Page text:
However, there are many exceptions to the stereotype that, though not as common, do exist. These lenient parents hold just as great of an influence as the overbearing ones. They give their children more freedom to develop the ability to think for themselves and become their own people.

Freshman Lindsay Phung experienced both parental dynamics growing up: “They slowly gave me more independence as I got older because before when I was younger, they would really breathe down my neck, but slowly they relaxed.” However, it wasn't through complaints that got them to loosen up, Phung said. Her parents, like most working families, grew too busy to constantly keep up with her.

Phung said that her personality allows her parents to continue with their laid back attitude “Academic wise, they're chill because they can trust me and my ability to be able to do things on time, because it’s my mindset,” Phung explained. “I'm not one of those party people—well I am—but I prioritize academics first.” Self-motivation combined with freedom gives her the power to control her own schedule, which works out with her interests. Phung enjoys spending time with her friends who, like most Stuyvesant kids, have strict parents. “My friends have overbearing parents, but that [doesn’t] really change much, and I don't hate the parents for being like that, but it's just less time to hang out,” she said. Allocating time to be social is a problem for Stuyvesant students since it is not a priority to most parents.

Based on these differences between the students and the parents, Phung believes that if her own parents were overbearing, she would be willing to go to great lengths to maintain her independence: “I might just run away, leave the house, and sleep at a friend’s house or something,” she said. Similarly, junior Dean Carey described how he firmly yet respectfully challenges his parents’ authority by continuously presenting his standpoint from different angles for his parents to understand. Carey explained: “If my parents didn't ground their decisions based on reason, and instead replied with unconditional no’s, I would almost certainly fight their word.”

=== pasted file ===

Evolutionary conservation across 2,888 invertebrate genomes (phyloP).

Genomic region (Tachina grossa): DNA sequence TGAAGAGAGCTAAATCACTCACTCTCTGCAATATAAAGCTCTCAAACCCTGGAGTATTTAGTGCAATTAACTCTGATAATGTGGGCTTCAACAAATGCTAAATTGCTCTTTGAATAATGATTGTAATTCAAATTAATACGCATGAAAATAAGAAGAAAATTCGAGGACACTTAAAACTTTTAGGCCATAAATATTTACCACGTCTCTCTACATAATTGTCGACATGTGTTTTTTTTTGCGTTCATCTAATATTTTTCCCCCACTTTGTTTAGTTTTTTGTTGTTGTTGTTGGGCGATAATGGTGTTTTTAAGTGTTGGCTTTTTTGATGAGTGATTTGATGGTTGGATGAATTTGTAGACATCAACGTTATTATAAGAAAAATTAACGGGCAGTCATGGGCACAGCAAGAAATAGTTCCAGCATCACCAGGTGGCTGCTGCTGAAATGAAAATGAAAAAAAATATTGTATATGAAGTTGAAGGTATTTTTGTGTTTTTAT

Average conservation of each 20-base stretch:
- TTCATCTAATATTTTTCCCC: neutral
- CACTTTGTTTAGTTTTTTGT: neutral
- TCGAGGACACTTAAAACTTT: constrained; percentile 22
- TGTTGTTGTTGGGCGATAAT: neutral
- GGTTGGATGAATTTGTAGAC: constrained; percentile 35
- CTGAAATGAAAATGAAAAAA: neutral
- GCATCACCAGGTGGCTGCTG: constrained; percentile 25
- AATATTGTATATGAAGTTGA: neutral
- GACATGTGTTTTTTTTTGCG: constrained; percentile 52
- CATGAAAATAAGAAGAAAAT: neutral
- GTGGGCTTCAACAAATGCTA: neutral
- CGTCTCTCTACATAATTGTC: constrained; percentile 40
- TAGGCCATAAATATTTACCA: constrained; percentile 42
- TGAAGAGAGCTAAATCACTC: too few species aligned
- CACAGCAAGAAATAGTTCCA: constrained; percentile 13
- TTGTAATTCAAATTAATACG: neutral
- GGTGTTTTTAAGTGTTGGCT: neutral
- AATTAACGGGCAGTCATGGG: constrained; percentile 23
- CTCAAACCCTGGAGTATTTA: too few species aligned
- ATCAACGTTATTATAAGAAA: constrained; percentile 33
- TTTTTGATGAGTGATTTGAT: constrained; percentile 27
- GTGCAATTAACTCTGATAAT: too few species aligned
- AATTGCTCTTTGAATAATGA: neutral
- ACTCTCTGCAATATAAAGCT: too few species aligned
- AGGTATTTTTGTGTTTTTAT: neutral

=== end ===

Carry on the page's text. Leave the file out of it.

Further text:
Carey’s parents make him justify his reasons when they are at odds. This kind of communication may be lacking in a more controlling parent dynamic, but he finds it incredibly useful. “The question, ‘Why should I listen to you?’ does have its merits,” he said. “If a child doesn't understand his parents' legitimate concerns, how is he supposed to make better decisions in the future?” The outcome was normally a compromise that he had to fight for. Carey learned that “standing up for one's independence is always favorable to submission.”

Even though Carey’s parents do not force him to adhere to their way of thinking, he applies it in his everyday life: “I often find myself attacking problems the same way they handled me all my life: through logical reasoning.” His parents’ philosophy provides favorable outcomes in his life. “Sometimes I feel a little heartless at the calculated decisions I seem to make,” he described. “But in the end, they always seem like the right choice—it's only logical, anyway.”

In regards to their influence in academics, Carey said, “I want to do my best in class to prove to them that I deserve the benefit of the doubt I am given.” Even though they are understanding, there is still pressure to excel. Having a trusting relationship with his parents fostered the normalcy of feeling comfortable and confident in all environments.

While we can choose the family we are born into, and we try to change our family members, it is our own decision as to who we become and how we treat others. As Arcaina advised, “Don’t be afraid to speak up for yourself if it makes you unhappy. Your parents are supposed to be there to help you through life for a while, and you need to make them know that sometimes, they get a bit too involved or don’t know how you feel.”